Yes, out of all the companies leaving the NRA behind, the one whose name most of us don’t recognize is perhaps the most important.
“The NRA’s self-defense insurance loses crucial partners
In the wake of the Marjory Stoneman Douglas High School massacre, the National Rifle Association has lost relationships with a number of big corporations that are facing public pressure: Delta, Hertz, and MetLife to name a few. But perhaps no severing of ties cuts the gun group deeper than the end of its partnerships with insurance underwriter Chubb and the brokerage Lockton Affinity.
Last spring, the NRA worked with Chubb and Lockton Affinity to create a product called Carry Guard, a subscription service that provides concealed carriers with tips, training and insurance to cover liability and legal costs stemming from self-defense shootings. Subscribers pay between $13.95 and $49.95 per month for varying levels of coverage.
On Friday, Chubb disclosed that, three months ago, the company had decided not to renew its contract to underwrite the policies, and Lockton on Monday said it will no longer act as broker and administrator for Carry Guard.
“It’s a major step back,” Peter Kochenburger, the executive director of the Insurance Law Center at the University of Connecticut Law School, told me today. “To keep this going, the NRA will have to find another insurance company to underwrite this. It’s hard to imagine another publicly traded company, or a company like State Farm, stepping in.”
When Carry Guard debuted last April, it provided a way for the NRA to cash in on unprecedented political triumphs. With Republican allies in charge of the White House and both houses of Congress, NRA figures like CEO Wayne LaPierre and lobbyist Chris Cox spoke optimistically about the possibility of enacting national concealed carry reciprocity legislation, which was passed by the House in December and would massively expand the ability of Americans to carry guns in public for self defense purposes. The NRA aggressively marketed Carry Guard as a means of more readily exercising that right, a capstone to three decades of lobbying and organizing to encourage armed self defense.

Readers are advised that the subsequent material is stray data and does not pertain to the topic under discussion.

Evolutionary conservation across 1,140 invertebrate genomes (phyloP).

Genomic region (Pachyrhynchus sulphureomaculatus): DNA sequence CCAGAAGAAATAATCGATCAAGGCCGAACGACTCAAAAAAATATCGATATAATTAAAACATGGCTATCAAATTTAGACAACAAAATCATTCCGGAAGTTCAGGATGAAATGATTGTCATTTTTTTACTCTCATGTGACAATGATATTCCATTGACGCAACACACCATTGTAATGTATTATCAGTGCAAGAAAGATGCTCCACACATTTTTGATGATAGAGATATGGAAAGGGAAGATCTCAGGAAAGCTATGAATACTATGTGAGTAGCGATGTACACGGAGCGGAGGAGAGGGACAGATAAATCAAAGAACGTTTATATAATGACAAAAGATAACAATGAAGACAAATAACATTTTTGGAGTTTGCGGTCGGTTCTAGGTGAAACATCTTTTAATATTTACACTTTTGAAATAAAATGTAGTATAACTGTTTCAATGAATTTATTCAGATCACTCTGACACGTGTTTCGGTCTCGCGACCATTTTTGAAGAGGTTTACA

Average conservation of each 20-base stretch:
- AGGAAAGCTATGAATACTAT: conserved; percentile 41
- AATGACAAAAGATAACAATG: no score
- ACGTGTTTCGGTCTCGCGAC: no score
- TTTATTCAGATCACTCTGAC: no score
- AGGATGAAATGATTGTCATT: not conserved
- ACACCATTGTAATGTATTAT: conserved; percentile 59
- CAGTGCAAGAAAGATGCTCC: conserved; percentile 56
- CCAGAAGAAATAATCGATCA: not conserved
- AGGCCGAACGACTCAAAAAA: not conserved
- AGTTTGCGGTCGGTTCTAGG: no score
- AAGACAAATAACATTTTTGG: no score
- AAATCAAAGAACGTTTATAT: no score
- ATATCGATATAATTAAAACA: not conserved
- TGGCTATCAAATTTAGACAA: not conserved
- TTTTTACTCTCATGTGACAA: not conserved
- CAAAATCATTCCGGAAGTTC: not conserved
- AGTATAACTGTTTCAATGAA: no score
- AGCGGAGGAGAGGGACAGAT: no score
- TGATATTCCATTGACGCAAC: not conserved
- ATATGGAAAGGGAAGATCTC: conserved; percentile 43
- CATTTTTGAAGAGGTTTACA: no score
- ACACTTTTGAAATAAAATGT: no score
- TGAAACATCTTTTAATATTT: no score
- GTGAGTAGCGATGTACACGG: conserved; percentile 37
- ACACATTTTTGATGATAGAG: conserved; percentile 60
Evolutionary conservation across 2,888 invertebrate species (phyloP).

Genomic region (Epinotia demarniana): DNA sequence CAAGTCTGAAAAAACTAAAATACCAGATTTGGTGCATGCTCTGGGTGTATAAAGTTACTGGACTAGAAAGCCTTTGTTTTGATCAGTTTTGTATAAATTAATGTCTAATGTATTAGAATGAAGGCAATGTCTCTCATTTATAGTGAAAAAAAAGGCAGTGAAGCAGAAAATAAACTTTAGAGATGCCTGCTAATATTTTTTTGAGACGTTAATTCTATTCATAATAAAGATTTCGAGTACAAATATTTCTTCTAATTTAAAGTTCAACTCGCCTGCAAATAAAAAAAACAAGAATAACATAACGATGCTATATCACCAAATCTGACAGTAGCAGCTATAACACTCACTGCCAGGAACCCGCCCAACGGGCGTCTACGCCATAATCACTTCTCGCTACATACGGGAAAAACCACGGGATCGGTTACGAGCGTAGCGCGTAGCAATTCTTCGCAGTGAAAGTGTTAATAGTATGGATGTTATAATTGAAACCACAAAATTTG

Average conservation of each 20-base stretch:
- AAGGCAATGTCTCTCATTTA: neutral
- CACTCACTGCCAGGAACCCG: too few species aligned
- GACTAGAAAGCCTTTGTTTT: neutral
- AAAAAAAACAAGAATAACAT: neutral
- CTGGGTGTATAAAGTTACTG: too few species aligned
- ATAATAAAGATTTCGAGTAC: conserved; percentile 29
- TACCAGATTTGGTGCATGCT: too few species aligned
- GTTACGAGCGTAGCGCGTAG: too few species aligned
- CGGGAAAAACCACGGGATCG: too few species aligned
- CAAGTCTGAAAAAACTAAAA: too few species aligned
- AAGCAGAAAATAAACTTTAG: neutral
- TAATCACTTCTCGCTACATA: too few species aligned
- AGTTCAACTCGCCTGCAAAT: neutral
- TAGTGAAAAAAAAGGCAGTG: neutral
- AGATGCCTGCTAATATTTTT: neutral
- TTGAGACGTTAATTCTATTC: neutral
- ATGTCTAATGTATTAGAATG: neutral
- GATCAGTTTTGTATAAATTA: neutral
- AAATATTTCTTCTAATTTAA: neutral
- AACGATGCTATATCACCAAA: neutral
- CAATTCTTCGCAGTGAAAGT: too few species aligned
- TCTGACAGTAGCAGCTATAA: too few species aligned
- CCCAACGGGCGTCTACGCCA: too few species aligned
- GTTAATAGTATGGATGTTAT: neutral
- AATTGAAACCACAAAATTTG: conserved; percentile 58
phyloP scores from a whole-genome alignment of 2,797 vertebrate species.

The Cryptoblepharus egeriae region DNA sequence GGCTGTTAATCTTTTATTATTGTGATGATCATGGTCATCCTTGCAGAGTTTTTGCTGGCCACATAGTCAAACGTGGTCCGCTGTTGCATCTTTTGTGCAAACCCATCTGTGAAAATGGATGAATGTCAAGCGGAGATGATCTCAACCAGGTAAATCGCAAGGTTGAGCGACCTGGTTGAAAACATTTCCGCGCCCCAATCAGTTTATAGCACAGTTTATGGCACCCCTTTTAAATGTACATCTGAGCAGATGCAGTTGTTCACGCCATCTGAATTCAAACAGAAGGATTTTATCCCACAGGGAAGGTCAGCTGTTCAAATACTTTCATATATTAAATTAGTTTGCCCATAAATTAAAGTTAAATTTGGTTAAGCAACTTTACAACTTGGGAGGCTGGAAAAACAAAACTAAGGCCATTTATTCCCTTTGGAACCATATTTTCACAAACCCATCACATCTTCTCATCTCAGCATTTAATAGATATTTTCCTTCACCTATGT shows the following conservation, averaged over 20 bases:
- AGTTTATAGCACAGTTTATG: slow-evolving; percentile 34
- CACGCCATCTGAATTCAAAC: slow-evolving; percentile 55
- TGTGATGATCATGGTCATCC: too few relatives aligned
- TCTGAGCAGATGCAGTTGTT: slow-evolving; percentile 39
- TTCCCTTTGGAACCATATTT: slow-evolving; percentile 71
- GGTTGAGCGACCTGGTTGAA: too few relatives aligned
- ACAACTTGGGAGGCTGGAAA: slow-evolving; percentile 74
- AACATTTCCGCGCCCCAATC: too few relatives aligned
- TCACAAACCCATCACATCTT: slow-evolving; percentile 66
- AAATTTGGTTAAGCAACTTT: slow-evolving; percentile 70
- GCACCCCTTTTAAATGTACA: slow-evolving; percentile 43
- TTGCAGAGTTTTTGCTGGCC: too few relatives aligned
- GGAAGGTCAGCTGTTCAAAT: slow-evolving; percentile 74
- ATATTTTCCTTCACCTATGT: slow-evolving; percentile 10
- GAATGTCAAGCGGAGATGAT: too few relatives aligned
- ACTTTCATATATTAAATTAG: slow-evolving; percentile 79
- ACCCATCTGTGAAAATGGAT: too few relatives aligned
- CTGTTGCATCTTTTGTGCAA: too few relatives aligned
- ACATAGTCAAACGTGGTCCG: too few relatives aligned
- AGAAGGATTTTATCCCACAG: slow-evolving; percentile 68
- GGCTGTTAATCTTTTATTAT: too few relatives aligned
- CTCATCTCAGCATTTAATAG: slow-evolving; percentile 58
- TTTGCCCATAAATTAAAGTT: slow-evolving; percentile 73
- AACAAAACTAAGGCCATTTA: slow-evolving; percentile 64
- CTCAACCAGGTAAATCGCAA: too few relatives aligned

Horrified critics, including the mother of Trayvon Martin, argued that Carry Guard amounted to “murder insurance” that would encourage trigger-happy civilians to eagerly shoot at any perceived threat.
When the group held its annual meeting in Atlanta in May 2017, a Carry Guard banner several stories high hung from the side of the city’s main convention center. As recently as last Wednesday, the NRA’s homepage featured a prominent plug for Carry Guard. But today, all mention of the program has vanished from the main page (a drop-down menu links to a separate Carry Guard website, which still lists Lockton as administrator and a Chubb subsidiary as underwriter).
That doesn’t necessarily mean Carry Guard is out of business, says Kochenburger: “The insurance industry is quite large. It’s dominated by big companies who aren’t going to rush to replace Chubb and Lockton, but there are a lot of smaller companies that specialize in unusual risks.”
– Alex Yablon, reporter